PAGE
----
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Could Chevalier International Holdings Limited (HKG:25) Have The Makings Of Another Dividend Aristocrat?

Simply Wall St

Could Chevalier International Holdings Limited (HKG:25) be an attractive dividend share to own for the long haul? Investors are often drawn to strong companies with the idea of reinvesting the dividends. If you are hoping to live on your dividends, it's important to be more stringent with your investments than the average punter. Regular readers know we like to apply the same approach to each dividend stock, and we hope you'll find our analysis useful.

A high yield and a long history of paying dividends is an appealing combination for Chevalier International Holdings. We'd guess that plenty of investors have purchased it for the income. There are a few simple ways to reduce the risks of buying Chevalier International Holdings for its dividend, and we'll go through these below.

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SEHK:25 Historical Dividend Yield, October 28th 2019

Payout ratios

Companies (usually) pay dividends out of their earnings. If a company is paying more than it earns, the dividend might have to be cut. Comparing dividend payments to a company's net profit after tax is a simple way of reality-checking whether a dividend is sustainable. In the last year, Chevalier International Holdings paid out 23% of its profit as dividends. With a low payout ratio, it looks like the dividend is comprehensively covered by earnings.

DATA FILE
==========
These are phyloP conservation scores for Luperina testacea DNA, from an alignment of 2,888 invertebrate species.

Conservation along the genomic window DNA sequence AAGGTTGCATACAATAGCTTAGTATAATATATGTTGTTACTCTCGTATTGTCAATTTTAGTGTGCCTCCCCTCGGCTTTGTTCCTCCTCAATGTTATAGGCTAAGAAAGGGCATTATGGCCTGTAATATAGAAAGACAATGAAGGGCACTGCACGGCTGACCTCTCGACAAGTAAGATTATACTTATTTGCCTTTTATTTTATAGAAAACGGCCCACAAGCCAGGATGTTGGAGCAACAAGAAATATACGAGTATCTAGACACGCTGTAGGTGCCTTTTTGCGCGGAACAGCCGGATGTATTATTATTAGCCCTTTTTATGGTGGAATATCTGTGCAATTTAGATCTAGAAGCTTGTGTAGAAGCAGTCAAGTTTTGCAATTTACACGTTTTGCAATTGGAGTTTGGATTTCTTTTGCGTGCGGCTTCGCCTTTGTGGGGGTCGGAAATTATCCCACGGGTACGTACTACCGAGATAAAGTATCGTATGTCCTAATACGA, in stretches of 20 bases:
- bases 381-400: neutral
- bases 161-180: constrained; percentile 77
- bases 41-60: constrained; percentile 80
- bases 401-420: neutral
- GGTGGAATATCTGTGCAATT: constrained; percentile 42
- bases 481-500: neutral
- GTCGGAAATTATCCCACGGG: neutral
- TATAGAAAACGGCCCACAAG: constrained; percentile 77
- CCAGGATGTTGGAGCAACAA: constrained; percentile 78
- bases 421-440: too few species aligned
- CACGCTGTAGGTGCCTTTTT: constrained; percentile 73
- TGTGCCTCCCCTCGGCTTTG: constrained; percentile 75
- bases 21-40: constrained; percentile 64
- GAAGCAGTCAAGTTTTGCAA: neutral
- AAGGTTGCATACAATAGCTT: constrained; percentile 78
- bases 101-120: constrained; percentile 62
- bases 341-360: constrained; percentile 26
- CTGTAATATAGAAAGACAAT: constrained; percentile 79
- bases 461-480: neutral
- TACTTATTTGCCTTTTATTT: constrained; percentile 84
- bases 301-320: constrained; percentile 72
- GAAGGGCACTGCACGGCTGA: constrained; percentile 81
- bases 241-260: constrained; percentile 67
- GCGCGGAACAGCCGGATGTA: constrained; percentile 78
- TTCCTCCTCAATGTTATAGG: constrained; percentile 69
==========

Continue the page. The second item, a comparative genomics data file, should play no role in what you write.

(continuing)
We also measure dividends paid against a company's levered free cash flow, to see if enough cash was generated to cover the dividend. Chevalier International Holdings paid out a conservative 43% of its free cash flow as dividends last year. It's encouraging to see that the dividend is covered by both profit and cash flow. This generally suggests the dividend is sustainable, as long as earnings don't drop precipitously.

Is Chevalier International Holdings's Balance Sheet Risky?

As Chevalier International Holdings has a meaningful amount of debt, we need to check its balance sheet to see if the company might have debt risks. A quick check of its financial situation can be done with two ratios: net debt divided by EBITDA (earnings before interest, tax, depreciation and amortisation), and net interest cover. Net debt to EBITDA measures total debt load relative to company earnings (lower = less debt), while net interest cover measures the ability to pay interest on the debt (higher = greater ability to pay interest costs). With net debt of 2.57 times its EBITDA, Chevalier International Holdings's debt burden is within a normal range for most listed companies.

We calculated its interest cover by measuring its earnings before interest and tax (EBIT), and dividing this by the company's net interest expense. Net interest cover of 5.87 times its interest expense appears reasonable for Chevalier International Holdings, although we're conscious that even high interest cover doesn't make a company bulletproof.

Consider getting our latest analysis on Chevalier International Holdings's financial position here.